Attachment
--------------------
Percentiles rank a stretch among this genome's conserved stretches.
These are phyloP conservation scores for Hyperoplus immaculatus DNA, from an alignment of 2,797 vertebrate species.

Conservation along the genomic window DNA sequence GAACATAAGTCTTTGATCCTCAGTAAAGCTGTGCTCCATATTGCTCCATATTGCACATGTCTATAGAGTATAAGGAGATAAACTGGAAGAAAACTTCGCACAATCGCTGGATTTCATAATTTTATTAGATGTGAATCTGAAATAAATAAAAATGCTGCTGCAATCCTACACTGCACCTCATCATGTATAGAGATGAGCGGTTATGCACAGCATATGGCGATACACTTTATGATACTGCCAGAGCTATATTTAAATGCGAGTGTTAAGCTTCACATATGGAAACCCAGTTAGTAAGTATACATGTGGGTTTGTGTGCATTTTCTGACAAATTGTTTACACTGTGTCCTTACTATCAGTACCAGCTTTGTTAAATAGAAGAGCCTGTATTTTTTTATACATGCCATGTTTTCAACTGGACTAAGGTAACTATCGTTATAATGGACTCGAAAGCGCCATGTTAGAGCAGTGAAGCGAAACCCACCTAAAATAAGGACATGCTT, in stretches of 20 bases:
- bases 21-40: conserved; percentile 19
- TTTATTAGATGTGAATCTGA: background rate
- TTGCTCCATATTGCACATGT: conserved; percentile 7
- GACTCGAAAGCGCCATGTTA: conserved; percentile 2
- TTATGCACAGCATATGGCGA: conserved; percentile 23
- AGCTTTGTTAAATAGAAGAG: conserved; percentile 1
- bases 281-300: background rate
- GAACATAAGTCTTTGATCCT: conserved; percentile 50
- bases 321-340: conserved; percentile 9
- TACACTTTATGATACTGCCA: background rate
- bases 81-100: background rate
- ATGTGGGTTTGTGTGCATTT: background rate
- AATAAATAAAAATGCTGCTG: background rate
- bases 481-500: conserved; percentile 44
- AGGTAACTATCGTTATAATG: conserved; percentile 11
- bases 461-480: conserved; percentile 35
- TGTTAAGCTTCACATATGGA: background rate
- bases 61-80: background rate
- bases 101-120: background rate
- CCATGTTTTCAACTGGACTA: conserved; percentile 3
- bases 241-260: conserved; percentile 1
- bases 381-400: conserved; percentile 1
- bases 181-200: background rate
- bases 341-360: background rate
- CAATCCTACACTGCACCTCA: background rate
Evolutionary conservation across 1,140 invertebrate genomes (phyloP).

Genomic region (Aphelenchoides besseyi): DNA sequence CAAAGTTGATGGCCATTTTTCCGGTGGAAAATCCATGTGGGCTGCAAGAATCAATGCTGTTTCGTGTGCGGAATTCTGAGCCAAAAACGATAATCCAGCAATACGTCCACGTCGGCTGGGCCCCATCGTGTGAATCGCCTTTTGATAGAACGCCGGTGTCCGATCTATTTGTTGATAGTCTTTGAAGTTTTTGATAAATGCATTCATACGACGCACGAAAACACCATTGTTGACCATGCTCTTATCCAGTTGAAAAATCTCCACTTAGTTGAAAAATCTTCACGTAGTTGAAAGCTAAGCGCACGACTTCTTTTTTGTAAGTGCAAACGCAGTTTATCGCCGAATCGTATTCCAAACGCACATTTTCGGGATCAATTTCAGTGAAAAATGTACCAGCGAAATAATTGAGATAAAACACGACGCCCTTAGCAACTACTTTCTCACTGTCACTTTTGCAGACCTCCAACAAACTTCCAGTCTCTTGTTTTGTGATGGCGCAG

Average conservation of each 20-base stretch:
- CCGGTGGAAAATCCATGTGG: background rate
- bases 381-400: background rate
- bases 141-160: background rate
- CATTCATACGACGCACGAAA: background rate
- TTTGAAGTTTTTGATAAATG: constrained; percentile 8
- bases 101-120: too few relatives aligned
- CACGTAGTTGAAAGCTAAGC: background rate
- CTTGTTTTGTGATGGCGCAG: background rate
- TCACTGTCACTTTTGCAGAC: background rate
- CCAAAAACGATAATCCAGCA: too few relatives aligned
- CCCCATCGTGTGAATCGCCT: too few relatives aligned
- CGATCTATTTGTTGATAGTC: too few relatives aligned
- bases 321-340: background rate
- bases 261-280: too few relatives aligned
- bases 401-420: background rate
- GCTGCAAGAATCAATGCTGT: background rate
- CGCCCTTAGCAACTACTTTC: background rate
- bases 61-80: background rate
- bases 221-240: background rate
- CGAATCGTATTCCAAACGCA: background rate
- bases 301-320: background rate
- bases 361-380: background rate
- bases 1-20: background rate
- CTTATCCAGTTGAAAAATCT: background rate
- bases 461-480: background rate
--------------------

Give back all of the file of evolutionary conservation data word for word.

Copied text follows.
Percentiles rank a stretch among this genome's conserved stretches.
These are phyloP conservation scores for Hyperoplus immaculatus DNA, from an alignment of 2,797 vertebrate species.

Conservation along the genomic window DNA sequence GAACATAAGTCTTTGATCCTCAGTAAAGCTGTGCTCCATATTGCTCCATATTGCACATGTCTATAGAGTATAAGGAGATAAACTGGAAGAAAACTTCGCACAATCGCTGGATTTCATAATTTTATTAGATGTGAATCTGAAATAAATAAAAATGCTGCTGCAATCCTACACTGCACCTCATCATGTATAGAGATGAGCGGTTATGCACAGCATATGGCGATACACTTTATGATACTGCCAGAGCTATATTTAAATGCGAGTGTTAAGCTTCACATATGGAAACCCAGTTAGTAAGTATACATGTGGGTTTGTGTGCATTTTCTGACAAATTGTTTACACTGTGTCCTTACTATCAGTACCAGCTTTGTTAAATAGAAGAGCCTGTATTTTTTTATACATGCCATGTTTTCAACTGGACTAAGGTAACTATCGTTATAATGGACTCGAAAGCGCCATGTTAGAGCAGTGAAGCGAAACCCACCTAAAATAAGGACATGCTT, in stretches of 20 bases:
- bases 21-40: conserved; percentile 19
- TTTATTAGATGTGAATCTGA: background rate
- TTGCTCCATATTGCACATGT: conserved; percentile 7
- GACTCGAAAGCGCCATGTTA: conserved; percentile 2
- TTATGCACAGCATATGGCGA: conserved; percentile 23
- AGCTTTGTTAAATAGAAGAG: conserved; percentile 1
- bases 281-300: background rate
- GAACATAAGTCTTTGATCCT: conserved; percentile 50
- bases 321-340: conserved; percentile 9
- TACACTTTATGATACTGCCA: background rate
- bases 81-100: background rate
- ATGTGGGTTTGTGTGCATTT: background rate
- AATAAATAAAAATGCTGCTG: background rate
- bases 481-500: conserved; percentile 44
- AGGTAACTATCGTTATAATG: conserved; percentile 11
- bases 461-480: conserved; percentile 35
- TGTTAAGCTTCACATATGGA: background rate
- bases 61-80: background rate
- bases 101-120: background rate
- CCATGTTTTCAACTGGACTA: conserved; percentile 3
- bases 241-260: conserved; percentile 1
- bases 381-400: conserved; percentile 1
- bases 181-200: background rate
- bases 341-360: background rate
- CAATCCTACACTGCACCTCA: background rate
Evolutionary conservation across 1,140 invertebrate genomes (phyloP).

Genomic region (Aphelenchoides besseyi): DNA sequence CAAAGTTGATGGCCATTTTTCCGGTGGAAAATCCATGTGGGCTGCAAGAATCAATGCTGTTTCGTGTGCGGAATTCTGAGCCAAAAACGATAATCCAGCAATACGTCCACGTCGGCTGGGCCCCATCGTGTGAATCGCCTTTTGATAGAACGCCGGTGTCCGATCTATTTGTTGATAGTCTTTGAAGTTTTTGATAAATGCATTCATACGACGCACGAAAACACCATTGTTGACCATGCTCTTATCCAGTTGAAAAATCTCCACTTAGTTGAAAAATCTTCACGTAGTTGAAAGCTAAGCGCACGACTTCTTTTTTGTAAGTGCAAACGCAGTTTATCGCCGAATCGTATTCCAAACGCACATTTTCGGGATCAATTTCAGTGAAAAATGTACCAGCGAAATAATTGAGATAAAACACGACGCCCTTAGCAACTACTTTCTCACTGTCACTTTTGCAGACCTCCAACAAACTTCCAGTCTCTTGTTTTGTGATGGCGCAG

Average conservation of each 20-base stretch:
- CCGGTGGAAAATCCATGTGG: background rate
- bases 381-400: background rate
- bases 141-160: background rate
- CATTCATACGACGCACGAAA: background rate
- TTTGAAGTTTTTGATAAATG: constrained; percentile 8
- bases 101-120: too few relatives aligned
- CACGTAGTTGAAAGCTAAGC: background rate
- CTTGTTTTGTGATGGCGCAG: background rate
- TCACTGTCACTTTTGCAGAC: background rate
- CCAAAAACGATAATCCAGCA: too few relatives aligned
- CCCCATCGTGTGAATCGCCT: too few relatives aligned
- CGATCTATTTGTTGATAGTC: too few relatives aligned
- bases 321-340: background rate
- bases 261-280: too few relatives aligned
- bases 401-420: background rate
- GCTGCAAGAATCAATGCTGT: background rate
- CGCCCTTAGCAACTACTTTC: background rate
- bases 61-80: background rate
- bases 221-240: background rate
- CGAATCGTATTCCAAACGCA: background rate
- bases 301-320: background rate
- bases 361-380: background rate
- bases 1-20: background rate
- CTTATCCAGTTGAAAAATCT: background rate
- bases 461-480: background rate